Russia said on Friday it was ready to discuss a prisoner swap with the United States in private, a day after a Russian court jailed U.S. basketball star Brittney Griner for nine years for a drugs offence.
The case against Griner, a two-time Olympic gold medallist and Women’s National Basketball Association (WNBA) star, plunged her into a geopolitical maelstrom after Russia sent troops into Ukraine on February 24.
Russian Foreign Minister Sergei Lavrov said President Vladimir Putin and U.S. President Joe Biden had previously agreed on a diplomatic channel that should be used to discuss possible prisoner exchanges.
“We are ready to discuss this topic, but within the framework of the channel that was agreed upon by presidents Putin and Biden,” Lavrov said during a visit to Cambodia.
“If the Americans decide to once again resort to public diplomacy … that is their business and I would even say that it is their problem.”
U.S. Secretary of State Antony Blinken said Washington was prepared to engage with Moscow through the established diplomatic channels. He said Griner’s conviction highlighted her wrongful detention by Russia and further compounded the injustice that had been done to her.
The Kremlin has remained tight-lipped on the prospect of a swap, saying that if prisoner exchanges were discussed in the media, they would never happen.
“The Americans have already made that mistake, suddenly deciding to use megaphone diplomacy to resolve these issues,” Kremlin spokesman Dmitry Peskov said.
“This is not how they are resolved.”
Peskov declined to comment on the court’s ruling on Griner. When asked if she could be pardoned, he said that the clemency procedure was coded in Russian laws.
Griner’s sentence – which Biden called “unacceptable” – could pave the way for a prisoner swap that would include the 31-year-old athlete and a prolific Russian arms dealer serving a 25-year prison term in the United States.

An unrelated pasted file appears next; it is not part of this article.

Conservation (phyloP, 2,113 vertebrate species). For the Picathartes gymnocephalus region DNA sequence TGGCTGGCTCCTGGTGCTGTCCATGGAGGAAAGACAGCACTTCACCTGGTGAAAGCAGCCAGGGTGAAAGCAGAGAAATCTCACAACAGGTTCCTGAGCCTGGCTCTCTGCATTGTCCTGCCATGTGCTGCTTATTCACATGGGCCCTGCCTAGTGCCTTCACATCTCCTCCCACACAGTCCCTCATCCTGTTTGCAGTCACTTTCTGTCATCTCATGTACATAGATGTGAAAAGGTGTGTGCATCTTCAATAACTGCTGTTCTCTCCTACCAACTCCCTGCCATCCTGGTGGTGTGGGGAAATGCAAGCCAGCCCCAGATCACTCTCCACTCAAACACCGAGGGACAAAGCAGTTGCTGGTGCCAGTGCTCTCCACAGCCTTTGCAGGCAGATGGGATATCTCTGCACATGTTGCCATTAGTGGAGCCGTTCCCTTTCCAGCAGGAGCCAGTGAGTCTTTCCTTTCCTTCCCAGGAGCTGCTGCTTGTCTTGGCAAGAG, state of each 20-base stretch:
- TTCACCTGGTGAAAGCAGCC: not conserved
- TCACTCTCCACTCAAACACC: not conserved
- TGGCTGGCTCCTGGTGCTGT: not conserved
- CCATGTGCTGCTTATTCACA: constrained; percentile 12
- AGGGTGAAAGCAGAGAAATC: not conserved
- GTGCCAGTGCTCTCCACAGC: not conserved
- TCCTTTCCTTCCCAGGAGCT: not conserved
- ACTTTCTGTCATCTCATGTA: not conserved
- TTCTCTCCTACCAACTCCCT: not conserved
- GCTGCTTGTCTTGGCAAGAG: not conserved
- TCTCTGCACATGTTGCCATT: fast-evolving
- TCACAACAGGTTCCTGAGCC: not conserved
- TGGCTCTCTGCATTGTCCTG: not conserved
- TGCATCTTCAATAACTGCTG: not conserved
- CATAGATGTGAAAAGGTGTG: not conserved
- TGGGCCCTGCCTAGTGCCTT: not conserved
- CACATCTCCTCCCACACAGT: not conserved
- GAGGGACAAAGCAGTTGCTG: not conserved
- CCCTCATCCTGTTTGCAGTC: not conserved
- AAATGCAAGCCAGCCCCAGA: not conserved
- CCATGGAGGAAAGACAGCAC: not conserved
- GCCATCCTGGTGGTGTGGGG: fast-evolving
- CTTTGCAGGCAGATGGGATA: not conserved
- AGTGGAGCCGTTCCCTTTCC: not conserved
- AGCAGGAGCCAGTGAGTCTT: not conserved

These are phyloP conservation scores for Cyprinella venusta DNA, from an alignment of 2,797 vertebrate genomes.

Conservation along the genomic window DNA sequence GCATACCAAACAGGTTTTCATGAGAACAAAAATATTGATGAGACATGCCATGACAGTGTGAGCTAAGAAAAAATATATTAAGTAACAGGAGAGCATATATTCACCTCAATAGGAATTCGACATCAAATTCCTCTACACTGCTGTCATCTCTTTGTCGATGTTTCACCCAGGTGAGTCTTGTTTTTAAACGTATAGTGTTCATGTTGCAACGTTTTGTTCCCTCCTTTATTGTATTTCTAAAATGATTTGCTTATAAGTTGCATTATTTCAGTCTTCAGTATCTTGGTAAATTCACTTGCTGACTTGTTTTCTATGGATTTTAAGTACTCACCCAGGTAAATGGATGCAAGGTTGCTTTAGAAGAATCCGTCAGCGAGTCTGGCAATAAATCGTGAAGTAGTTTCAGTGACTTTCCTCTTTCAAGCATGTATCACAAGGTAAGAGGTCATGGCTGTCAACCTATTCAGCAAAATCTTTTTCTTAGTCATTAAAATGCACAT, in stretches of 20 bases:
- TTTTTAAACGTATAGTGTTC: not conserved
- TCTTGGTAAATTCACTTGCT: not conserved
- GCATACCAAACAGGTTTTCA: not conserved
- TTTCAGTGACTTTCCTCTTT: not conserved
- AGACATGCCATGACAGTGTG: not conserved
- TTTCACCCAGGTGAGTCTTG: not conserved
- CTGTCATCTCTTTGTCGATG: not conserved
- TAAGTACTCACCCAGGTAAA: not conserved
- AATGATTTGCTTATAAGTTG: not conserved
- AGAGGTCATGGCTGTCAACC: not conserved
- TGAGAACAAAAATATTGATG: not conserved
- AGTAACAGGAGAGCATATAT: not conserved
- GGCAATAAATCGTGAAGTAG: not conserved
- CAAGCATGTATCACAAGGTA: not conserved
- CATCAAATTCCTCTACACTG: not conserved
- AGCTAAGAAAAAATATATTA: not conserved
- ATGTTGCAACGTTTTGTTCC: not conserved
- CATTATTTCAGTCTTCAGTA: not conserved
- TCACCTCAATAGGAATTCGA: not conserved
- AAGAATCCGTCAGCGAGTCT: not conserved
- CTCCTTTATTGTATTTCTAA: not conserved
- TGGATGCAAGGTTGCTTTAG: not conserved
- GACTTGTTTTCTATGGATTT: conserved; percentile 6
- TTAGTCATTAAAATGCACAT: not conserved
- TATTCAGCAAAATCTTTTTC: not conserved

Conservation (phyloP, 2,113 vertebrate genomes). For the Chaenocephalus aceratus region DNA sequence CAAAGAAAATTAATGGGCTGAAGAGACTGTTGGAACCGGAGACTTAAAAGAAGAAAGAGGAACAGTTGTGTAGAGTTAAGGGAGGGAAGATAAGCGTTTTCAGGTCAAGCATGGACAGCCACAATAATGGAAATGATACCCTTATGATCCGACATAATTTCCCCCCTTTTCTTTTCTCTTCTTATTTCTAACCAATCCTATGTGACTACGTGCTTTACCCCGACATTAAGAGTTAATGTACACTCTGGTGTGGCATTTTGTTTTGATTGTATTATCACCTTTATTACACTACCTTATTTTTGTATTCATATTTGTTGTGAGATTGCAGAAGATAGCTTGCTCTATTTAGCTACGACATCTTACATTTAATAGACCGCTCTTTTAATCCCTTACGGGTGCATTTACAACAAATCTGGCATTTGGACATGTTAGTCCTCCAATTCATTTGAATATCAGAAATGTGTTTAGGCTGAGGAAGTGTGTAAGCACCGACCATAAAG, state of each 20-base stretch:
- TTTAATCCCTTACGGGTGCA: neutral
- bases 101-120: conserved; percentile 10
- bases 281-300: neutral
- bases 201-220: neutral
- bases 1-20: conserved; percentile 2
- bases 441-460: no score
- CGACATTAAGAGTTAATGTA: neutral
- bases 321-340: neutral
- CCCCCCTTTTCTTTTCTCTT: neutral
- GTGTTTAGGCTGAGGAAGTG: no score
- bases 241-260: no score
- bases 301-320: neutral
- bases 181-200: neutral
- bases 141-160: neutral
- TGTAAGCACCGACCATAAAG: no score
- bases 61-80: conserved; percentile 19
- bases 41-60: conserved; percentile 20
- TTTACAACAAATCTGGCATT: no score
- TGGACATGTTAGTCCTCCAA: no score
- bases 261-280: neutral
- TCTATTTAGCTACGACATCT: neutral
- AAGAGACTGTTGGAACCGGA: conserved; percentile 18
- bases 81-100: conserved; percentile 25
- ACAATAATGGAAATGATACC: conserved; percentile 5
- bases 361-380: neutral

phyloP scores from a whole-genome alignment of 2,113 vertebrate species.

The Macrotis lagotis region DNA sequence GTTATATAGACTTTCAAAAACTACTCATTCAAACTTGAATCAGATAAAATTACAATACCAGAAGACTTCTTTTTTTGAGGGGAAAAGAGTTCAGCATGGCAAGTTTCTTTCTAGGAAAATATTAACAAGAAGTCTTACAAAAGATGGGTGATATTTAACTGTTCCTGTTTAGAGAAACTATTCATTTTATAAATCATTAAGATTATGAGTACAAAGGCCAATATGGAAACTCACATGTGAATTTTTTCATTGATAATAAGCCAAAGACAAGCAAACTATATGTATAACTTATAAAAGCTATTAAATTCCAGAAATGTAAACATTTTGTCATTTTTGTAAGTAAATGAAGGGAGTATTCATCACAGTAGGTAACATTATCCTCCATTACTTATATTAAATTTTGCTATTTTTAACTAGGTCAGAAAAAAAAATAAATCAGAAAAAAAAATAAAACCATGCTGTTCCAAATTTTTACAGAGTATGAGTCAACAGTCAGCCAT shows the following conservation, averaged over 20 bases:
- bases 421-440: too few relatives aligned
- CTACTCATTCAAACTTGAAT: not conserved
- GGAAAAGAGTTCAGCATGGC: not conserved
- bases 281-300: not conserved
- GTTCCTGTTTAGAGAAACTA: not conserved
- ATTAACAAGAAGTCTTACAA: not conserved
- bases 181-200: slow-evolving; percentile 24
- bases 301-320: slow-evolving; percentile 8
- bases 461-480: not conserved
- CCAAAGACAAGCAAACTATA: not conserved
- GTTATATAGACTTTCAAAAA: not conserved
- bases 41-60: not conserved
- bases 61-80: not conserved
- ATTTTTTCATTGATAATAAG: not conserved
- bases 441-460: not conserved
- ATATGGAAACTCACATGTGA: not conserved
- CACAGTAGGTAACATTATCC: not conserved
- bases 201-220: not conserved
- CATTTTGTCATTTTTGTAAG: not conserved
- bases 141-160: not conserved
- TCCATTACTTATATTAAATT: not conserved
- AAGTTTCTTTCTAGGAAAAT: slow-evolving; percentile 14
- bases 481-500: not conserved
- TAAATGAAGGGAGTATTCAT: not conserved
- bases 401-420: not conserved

The United States has already made what Blinken called a “substantial offer” to secure the release of Americans detained in Russia, including Griner and former Marine Paul Whelan.
White House national security spokesperson John Kirby said after Griner’s sentencing that the United States had made Russia a serious proposal.
“We urge them to accept it,” he said. “They should have accepted it weeks ago when we first made it.”
Kirby did not provide further detail on the U.S. proposal.
Washington has offered to exchange Russian arms trafficker Viktor Bout for Griner and Whelan, sources familiar with the situation have said.
Russia had tried to add convicted murderer Vadim Krasikov, imprisoned in Germany, to the proposed swap, a source familiar with the proceedings also said.
Russia and the United States staged a prisoner swap in April, trading former Marine Trevor Reed for Russian pilot Konstantin Yaroshenko, who was serving a 20-year sentence in the United States.
Griner was arrested on February 17 at Moscow’s Sheremetyevo airport with vape cartridges containing hashish oil in her luggage.
The United States argued she was wrongly detained and being used as a political bargaining chip by Moscow. Russian officials dismissed the U.S. assertion, saying Griner had broken Russian law and should be judged accordingly.
Griner, who had been prescribed medical cannabis in the United States to relieve pain from chronic injuries, said she had made an honest mistake by inadvertently packing her vape cartridges as she rushed to make her flight.
She pled guilty to the changes against her but insisted that she did not intend to break Russian law.
Cannabis is illegal in Russia for both medicinal and recreational purposes.